|The wood was treated with a dry finish oil a few weeks ago.||You can use any wood glue for a medium-strength project and can opt for non-water-based glue for projects that require firm adhesion.||In most cases, the adhesive will perform as if there were no finish.|
This is a good linseed oil to use that I have gotten good results with.
Linseed Oil and Adhesives: Waiting Time and Best Practices
Attaching an appendage, block, or sheet to a piece of wood treated with linseed oil is not too difficult. I have found no short-to-medium-term issues gluing wood after coating it with linseed oil. In some instances, the color of the wood changes, and on one particular try, the wood didn’t accept the glue.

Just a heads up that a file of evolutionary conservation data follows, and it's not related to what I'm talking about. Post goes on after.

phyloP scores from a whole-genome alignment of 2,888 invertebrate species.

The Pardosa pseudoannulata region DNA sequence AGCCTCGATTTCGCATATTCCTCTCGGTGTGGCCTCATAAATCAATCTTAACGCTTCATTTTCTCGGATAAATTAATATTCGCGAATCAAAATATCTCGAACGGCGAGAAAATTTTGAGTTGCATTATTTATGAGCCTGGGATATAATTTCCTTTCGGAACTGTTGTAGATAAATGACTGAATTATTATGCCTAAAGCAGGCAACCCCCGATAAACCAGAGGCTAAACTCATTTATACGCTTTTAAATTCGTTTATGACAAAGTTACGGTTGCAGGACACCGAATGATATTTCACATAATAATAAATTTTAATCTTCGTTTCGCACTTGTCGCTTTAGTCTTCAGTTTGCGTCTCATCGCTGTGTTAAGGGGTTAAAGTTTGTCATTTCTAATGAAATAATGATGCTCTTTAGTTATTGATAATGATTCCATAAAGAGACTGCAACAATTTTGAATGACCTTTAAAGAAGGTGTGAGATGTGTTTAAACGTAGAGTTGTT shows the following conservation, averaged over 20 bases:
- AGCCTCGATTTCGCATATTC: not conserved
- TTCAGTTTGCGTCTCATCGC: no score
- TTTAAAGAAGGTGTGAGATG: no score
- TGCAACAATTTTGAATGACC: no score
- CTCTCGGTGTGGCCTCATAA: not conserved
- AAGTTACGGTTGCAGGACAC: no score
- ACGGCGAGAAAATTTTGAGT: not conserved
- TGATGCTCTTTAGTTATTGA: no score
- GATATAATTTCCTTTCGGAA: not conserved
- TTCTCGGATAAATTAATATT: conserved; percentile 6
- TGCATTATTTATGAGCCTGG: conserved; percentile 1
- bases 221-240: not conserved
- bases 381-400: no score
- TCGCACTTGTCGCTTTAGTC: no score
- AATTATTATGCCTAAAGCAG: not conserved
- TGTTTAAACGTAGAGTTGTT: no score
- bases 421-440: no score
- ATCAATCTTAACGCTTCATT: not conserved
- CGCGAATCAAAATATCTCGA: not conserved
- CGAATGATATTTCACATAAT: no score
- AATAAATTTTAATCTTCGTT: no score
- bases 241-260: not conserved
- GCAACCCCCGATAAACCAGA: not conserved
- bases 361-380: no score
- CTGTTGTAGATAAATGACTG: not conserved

Here are a few things I learned from over twenty-five experiments with linseed oil and wood.
- Sanding has little to no impact – Speaking strictly about fully cured linseed oil, glue doesn’t act any differently when applied to the finished surface than to a sanded one.
- The linseed oil can interfere, but in rare circumstances – When you apply glue right after applying linseed oil, a film of the oil can keep the glue from anchoring into the surface underneath. The longer you wait, the better the glue sticks.
- The perfect waiting period is 96 hours – Even though linseed oil dries around 72 hours after applying, I have found the firmest adhesion on pieces that were left to cure for 96 hours.